One more study shows consumers use ingredient labels and that it influences what we buy
The Wine Curmudgeon has long advocated nutrition and ingredient labels for wine, but the response has been silence punctuated by more than a few cat calls. So, rather than continue to elicit abuse, consider this the final post on the subject. I can’t make the point any more forcefully other than to report this story:
An analysis of studies that looked at how labeling on food packaging, point-of-sale materials and restaurant menus prompted consumers to eat fewer calories and fat; reduce their choice of other unhealthy food option; and eat more vegetables.
What more do we need to know about the efficacy of labels? How much better off would wine be if each bottle listed calories, fat, and the like? Wouldn’t consumers benefit to know that there are about half the calories in a glass of wine than in a jelly doughnut? Wouldn’t they feel better knowing their wine was mostly fermented grape juice instead of something like Dr Pepper – with its 250 calories, high fructose corn syrup, and four percent of the daily value of sodium?
The wine business disagrees, and just not because it doesn’t want consumers to know wine sometimes has a lot more in it than fermented grape juice. Instead, I will get emails and comments citing another part of the study: Consumers “also selected 13 percent fewer other unhealthy food options such as sugar-sweetened beverages, alcoholic beverages, non-alcoholic caloric beverages, french fries, potatoes, white bread, and foods high in saturated fat, trans fat, added sugars or sodium.”
My answer: Doesn’t wine need to do something drastic when it’s compared to french fries, white bread, and sugar-sweetened beverages? When consumers think your product is as nasty as french fries, you’ve got nothing else to lose.
So read this, and know the way the world is going. And know that the wine business is headed in a completely different direction.
More about nutrition and ingredient labels:
Some small steps are being taken to let wine drinkers know what’s in their wine
The wine industry, terrified that we’ll balk at paying high prices for wine made with ingredients that aren’t grapes, has fought long and hard to prevent wine from carrying ingredient and nutritional labels. Even today, when almost everything else in the grocery store must have those labels, wine is exempt.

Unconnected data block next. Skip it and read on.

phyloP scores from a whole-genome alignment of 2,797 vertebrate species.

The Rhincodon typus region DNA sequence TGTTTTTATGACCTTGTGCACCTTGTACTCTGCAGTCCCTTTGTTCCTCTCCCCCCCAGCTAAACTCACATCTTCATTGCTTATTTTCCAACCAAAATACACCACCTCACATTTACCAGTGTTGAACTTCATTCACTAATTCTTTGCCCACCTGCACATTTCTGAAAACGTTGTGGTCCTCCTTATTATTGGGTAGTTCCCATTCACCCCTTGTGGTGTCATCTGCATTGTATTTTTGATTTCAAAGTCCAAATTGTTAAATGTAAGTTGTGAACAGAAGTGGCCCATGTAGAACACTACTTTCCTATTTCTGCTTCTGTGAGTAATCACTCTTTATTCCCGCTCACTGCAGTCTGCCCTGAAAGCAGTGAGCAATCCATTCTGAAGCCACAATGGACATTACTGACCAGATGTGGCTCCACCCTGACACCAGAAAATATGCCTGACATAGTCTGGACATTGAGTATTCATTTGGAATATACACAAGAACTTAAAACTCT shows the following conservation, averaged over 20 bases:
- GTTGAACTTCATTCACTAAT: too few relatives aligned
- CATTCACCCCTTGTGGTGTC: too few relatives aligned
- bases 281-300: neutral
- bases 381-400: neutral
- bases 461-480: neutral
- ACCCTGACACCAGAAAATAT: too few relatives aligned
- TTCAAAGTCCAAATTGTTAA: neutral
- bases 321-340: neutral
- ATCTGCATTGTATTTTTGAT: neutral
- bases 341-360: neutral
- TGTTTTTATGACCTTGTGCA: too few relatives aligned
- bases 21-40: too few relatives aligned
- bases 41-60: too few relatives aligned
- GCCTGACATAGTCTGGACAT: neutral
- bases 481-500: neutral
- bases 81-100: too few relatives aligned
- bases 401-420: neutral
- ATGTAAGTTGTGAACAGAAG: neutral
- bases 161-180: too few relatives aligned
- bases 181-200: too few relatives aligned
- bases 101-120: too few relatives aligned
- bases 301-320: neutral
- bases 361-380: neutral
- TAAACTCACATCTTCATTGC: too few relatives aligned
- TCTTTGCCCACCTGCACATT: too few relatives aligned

But there may progress in letting us know whether our wine is made with industrial adhesives:
• Vinepair reports that another small California winery, Donkey & Goat, has added ingredient labels to its wine. It joins a list that includes heavyweights Bonny Doon and Ridge, but which is still not nearly long enough.
• Two studies found that the best-selling categories over the past four years in the beleaguered grocery store business were fresh foods, more often meat and produce, that were “antibiotic free, no growth hormones and free of pesticides or fertilizers.” And how do we know this? Because those products say so on the label.
• The NPD Group, perhaps the leading food consultancy in the country, says about half of U.S. adults are trying eat less sugar and that we check ingredient labels for sugar more often than ever. And what is the leading wine style trend these days? Sweet red wine, which is made with added sugar. But no one knows, since there aren’t ingredient labels.
More about ingredient labels and wine:
• Nutritional labels for booze
• Wine falls further behind in nutrition and ingredient labels
• Wine, ingredient labels, and what’s next
The Food Marketing Institute, which gets paid to help sell food, says consumers want to know what’s in what they eat and drink
Dear Wine Business:
We’ve had our disagreements over the years about ingredient and nutrition labels, which I think are crucial for wine’s success in the 21st century. You, on the other hand, don’t seem interested, claiming that it’s too much trouble to fit a label on a wine bottle or that listing ingredients would just confuse consumers.
Both are excuses, and not reasons. That’s because I’m not the only who feels this way. The Food Marketing Institute, whose job is to help food companies market their products, says everything you need to know — but don’t want to acknowledge — in its 2017 report:
U.S. grocery shoppers want more than just information; they desire transparency that engages them, offering assurances of food safety, the pursuit of health and wellness, the appetite for discovery and a closer connection to food.
Wine’s popularity is facing pressure from all over – the decline in Baby Boomer consumption, which brought us where we are today; the indifference of younger consumers, whose tastes run to cider, craft beer, and artisan spirits; the financial pressures facing Millennials, who may not be able to afford to buy wine the way their parents and grandparents did; legal pot; and the neo-Prohibitionists, who insist that drinking is as deadly as smoking cigarettes.
Ingredient and nutrition labels would go a long way toward addressing those concerns, as well as to meet the challenges in the Food Marketing Institute’s report. Not adding labels makes it look like wine has something to hide, which the cynical among us think is what’s really going on. Answer me this: If the additives are legal, be they Mega Purple, a grape juice concentrate used to make wine darker, or food grade gelatin, used to clarify wine, what’s the problem with listing them? Or calories? Or whether wood chips or oak barrels were used?